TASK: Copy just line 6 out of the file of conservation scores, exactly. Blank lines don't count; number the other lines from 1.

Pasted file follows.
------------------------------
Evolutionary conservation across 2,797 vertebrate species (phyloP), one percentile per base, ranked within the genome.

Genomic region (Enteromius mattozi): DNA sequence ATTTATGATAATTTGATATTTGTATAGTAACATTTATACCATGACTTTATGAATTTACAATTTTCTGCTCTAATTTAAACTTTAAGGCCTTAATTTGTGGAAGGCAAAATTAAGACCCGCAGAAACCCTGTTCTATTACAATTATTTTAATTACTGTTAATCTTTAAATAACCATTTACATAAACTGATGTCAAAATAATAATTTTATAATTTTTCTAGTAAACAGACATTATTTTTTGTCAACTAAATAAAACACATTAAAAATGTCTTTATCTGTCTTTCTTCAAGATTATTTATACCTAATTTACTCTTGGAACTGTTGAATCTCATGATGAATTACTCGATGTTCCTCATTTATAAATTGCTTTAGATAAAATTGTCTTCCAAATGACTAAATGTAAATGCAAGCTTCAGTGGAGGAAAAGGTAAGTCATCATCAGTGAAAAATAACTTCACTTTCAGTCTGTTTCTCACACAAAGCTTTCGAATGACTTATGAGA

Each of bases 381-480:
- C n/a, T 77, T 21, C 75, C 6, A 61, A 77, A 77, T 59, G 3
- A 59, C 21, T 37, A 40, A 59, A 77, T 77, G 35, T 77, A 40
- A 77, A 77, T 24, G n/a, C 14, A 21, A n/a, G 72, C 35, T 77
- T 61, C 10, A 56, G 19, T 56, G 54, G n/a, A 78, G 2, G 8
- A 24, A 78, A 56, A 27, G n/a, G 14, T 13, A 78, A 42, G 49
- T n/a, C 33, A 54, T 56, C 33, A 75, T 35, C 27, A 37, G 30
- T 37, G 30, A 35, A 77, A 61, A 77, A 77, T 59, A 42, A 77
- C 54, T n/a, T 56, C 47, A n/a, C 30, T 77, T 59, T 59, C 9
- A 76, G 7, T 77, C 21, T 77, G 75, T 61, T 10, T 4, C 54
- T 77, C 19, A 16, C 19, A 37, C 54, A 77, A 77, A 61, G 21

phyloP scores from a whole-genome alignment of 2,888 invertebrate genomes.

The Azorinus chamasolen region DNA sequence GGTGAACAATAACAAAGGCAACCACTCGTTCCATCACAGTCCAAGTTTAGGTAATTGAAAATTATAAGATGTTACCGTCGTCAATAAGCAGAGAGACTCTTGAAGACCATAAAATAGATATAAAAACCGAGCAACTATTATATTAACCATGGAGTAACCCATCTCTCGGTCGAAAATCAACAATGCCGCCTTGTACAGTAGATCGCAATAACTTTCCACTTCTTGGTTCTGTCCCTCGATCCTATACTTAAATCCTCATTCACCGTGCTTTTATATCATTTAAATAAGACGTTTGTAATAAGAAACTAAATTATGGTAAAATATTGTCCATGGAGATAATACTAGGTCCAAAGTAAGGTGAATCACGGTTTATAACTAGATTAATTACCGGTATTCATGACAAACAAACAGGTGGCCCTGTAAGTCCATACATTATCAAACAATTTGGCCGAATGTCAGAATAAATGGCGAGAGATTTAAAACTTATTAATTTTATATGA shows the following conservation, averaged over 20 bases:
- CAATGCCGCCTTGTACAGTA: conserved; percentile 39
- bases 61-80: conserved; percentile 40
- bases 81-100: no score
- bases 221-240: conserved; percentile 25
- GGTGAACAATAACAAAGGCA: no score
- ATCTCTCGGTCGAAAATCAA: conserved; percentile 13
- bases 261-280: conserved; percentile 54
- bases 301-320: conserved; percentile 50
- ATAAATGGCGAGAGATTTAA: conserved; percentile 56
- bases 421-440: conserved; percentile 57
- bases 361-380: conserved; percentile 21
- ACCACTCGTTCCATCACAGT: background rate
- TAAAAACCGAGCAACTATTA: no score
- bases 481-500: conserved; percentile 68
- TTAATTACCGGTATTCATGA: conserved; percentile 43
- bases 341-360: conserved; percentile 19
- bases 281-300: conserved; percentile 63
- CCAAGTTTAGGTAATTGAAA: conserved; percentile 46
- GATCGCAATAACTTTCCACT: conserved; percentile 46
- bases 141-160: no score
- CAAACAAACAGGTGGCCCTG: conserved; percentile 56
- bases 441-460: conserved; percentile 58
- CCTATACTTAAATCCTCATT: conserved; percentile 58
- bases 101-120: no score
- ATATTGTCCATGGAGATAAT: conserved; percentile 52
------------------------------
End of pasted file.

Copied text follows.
- A 77, A 77, T 24, G n/a, C 14, A 21, A n/a, G 72, C 35, T 77